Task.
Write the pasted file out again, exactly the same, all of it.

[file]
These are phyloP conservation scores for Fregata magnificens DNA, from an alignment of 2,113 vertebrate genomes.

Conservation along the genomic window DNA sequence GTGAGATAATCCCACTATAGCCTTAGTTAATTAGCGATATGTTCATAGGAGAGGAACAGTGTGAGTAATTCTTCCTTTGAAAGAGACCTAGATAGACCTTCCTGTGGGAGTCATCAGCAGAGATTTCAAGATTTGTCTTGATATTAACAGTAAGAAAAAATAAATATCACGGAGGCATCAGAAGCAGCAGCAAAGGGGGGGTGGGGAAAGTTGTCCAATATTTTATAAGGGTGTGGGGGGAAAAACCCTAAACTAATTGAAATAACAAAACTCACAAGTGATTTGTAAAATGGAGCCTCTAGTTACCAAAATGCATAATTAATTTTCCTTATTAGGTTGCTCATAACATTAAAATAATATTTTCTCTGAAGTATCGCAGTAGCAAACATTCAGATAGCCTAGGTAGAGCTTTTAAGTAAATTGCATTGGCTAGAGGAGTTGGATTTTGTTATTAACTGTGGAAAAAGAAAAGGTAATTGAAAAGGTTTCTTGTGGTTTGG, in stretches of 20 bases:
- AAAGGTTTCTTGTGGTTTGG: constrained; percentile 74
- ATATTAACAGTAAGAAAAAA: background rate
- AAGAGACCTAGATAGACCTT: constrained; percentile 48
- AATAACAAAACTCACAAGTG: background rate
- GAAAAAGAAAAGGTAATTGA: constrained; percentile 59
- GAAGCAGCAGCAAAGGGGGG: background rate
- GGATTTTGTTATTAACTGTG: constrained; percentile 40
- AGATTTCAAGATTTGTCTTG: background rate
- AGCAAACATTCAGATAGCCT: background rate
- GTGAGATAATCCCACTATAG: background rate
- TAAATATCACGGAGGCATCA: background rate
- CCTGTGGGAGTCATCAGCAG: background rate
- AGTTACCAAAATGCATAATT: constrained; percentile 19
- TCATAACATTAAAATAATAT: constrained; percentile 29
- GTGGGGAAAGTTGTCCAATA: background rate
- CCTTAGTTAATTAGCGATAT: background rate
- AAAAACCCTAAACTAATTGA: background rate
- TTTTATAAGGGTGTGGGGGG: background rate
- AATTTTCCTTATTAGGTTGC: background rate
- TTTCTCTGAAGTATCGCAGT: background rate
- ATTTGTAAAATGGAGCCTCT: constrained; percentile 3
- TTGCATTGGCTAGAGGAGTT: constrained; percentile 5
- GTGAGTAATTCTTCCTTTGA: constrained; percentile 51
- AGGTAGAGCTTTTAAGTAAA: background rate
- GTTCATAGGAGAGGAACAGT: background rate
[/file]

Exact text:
These are phyloP conservation scores for Fregata magnificens DNA, from an alignment of 2,113 vertebrate genomes.

Conservation along the genomic window DNA sequence GTGAGATAATCCCACTATAGCCTTAGTTAATTAGCGATATGTTCATAGGAGAGGAACAGTGTGAGTAATTCTTCCTTTGAAAGAGACCTAGATAGACCTTCCTGTGGGAGTCATCAGCAGAGATTTCAAGATTTGTCTTGATATTAACAGTAAGAAAAAATAAATATCACGGAGGCATCAGAAGCAGCAGCAAAGGGGGGGTGGGGAAAGTTGTCCAATATTTTATAAGGGTGTGGGGGGAAAAACCCTAAACTAATTGAAATAACAAAACTCACAAGTGATTTGTAAAATGGAGCCTCTAGTTACCAAAATGCATAATTAATTTTCCTTATTAGGTTGCTCATAACATTAAAATAATATTTTCTCTGAAGTATCGCAGTAGCAAACATTCAGATAGCCTAGGTAGAGCTTTTAAGTAAATTGCATTGGCTAGAGGAGTTGGATTTTGTTATTAACTGTGGAAAAAGAAAAGGTAATTGAAAAGGTTTCTTGTGGTTTGG, in stretches of 20 bases:
- AAAGGTTTCTTGTGGTTTGG: constrained; percentile 74
- ATATTAACAGTAAGAAAAAA: background rate
- AAGAGACCTAGATAGACCTT: constrained; percentile 48
- AATAACAAAACTCACAAGTG: background rate
- GAAAAAGAAAAGGTAATTGA: constrained; percentile 59
- GAAGCAGCAGCAAAGGGGGG: background rate
- GGATTTTGTTATTAACTGTG: constrained; percentile 40
- AGATTTCAAGATTTGTCTTG: background rate
- AGCAAACATTCAGATAGCCT: background rate
- GTGAGATAATCCCACTATAG: background rate
- TAAATATCACGGAGGCATCA: background rate
- CCTGTGGGAGTCATCAGCAG: background rate
- AGTTACCAAAATGCATAATT: constrained; percentile 19
- TCATAACATTAAAATAATAT: constrained; percentile 29
- GTGGGGAAAGTTGTCCAATA: background rate
- CCTTAGTTAATTAGCGATAT: background rate
- AAAAACCCTAAACTAATTGA: background rate
- TTTTATAAGGGTGTGGGGGG: background rate
- AATTTTCCTTATTAGGTTGC: background rate
- TTTCTCTGAAGTATCGCAGT: background rate
- ATTTGTAAAATGGAGCCTCT: constrained; percentile 3
- TTGCATTGGCTAGAGGAGTT: constrained; percentile 5
- GTGAGTAATTCTTCCTTTGA: constrained; percentile 51
- AGGTAGAGCTTTTAAGTAAA: background rate
- GTTCATAGGAGAGGAACAGT: background rate